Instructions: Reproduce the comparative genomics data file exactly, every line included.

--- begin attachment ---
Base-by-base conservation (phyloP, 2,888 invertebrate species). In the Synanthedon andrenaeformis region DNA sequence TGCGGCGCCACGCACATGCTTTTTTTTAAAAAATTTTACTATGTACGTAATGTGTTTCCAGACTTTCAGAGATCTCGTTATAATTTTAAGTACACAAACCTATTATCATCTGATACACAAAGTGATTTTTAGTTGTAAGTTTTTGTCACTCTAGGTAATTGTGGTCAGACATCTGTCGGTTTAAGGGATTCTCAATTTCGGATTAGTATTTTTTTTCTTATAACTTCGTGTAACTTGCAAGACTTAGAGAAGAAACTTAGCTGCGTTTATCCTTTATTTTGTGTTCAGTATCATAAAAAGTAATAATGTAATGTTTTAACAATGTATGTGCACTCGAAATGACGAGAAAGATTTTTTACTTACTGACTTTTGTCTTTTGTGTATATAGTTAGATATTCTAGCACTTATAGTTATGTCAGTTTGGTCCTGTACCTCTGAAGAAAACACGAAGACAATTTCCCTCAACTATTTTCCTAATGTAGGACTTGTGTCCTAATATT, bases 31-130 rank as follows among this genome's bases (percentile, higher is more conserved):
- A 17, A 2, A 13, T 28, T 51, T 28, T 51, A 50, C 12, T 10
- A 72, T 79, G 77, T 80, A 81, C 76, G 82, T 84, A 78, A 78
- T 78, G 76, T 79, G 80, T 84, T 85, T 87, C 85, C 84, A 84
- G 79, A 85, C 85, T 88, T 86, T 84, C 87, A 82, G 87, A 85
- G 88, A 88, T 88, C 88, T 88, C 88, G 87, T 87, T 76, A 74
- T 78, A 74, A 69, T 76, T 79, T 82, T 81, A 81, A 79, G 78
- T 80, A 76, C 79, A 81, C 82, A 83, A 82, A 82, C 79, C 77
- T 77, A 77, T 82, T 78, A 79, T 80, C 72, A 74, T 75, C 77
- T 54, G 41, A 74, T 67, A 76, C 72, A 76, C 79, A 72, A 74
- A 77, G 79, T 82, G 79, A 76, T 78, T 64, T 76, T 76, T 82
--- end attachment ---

Base-by-base conservation (phyloP, 2,888 invertebrate species). In the Synanthedon andrenaeformis region DNA sequence TGCGGCGCCACGCACATGCTTTTTTTTAAAAAATTTTACTATGTACGTAATGTGTTTCCAGACTTTCAGAGATCTCGTTATAATTTTAAGTACACAAACCTATTATCATCTGATACACAAAGTGATTTTTAGTTGTAAGTTTTTGTCACTCTAGGTAATTGTGGTCAGACATCTGTCGGTTTAAGGGATTCTCAATTTCGGATTAGTATTTTTTTTCTTATAACTTCGTGTAACTTGCAAGACTTAGAGAAGAAACTTAGCTGCGTTTATCCTTTATTTTGTGTTCAGTATCATAAAAAGTAATAATGTAATGTTTTAACAATGTATGTGCACTCGAAATGACGAGAAAGATTTTTTACTTACTGACTTTTGTCTTTTGTGTATATAGTTAGATATTCTAGCACTTATAGTTATGTCAGTTTGGTCCTGTACCTCTGAAGAAAACACGAAGACAATTTCCCTCAACTATTTTCCTAATGTAGGACTTGTGTCCTAATATT, bases 31-130 rank as follows among this genome's bases (percentile, higher is more conserved):
- A 17, A 2, A 13, T 28, T 51, T 28, T 51, A 50, C 12, T 10
- A 72, T 79, G 77, T 80, A 81, C 76, G 82, T 84, A 78, A 78
- T 78, G 76, T 79, G 80, T 84, T 85, T 87, C 85, C 84, A 84
- G 79, A 85, C 85, T 88, T 86, T 84, C 87, A 82, G 87, A 85
- G 88, A 88, T 88, C 88, T 88, C 88, G 87, T 87, T 76, A 74
- T 78, A 74, A 69, T 76, T 79, T 82, T 81, A 81, A 79, G 78
- T 80, A 76, C 79, A 81, C 82, A 83, A 82, A 82, C 79, C 77
- T 77, A 77, T 82, T 78, A 79, T 80, C 72, A 74, T 75, C 77
- T 54, G 41, A 74, T 67, A 76, C 72, A 76, C 79, A 72, A 74
- A 77, G 79, T 82, G 79, A 76, T 78, T 64, T 76, T 76, T 82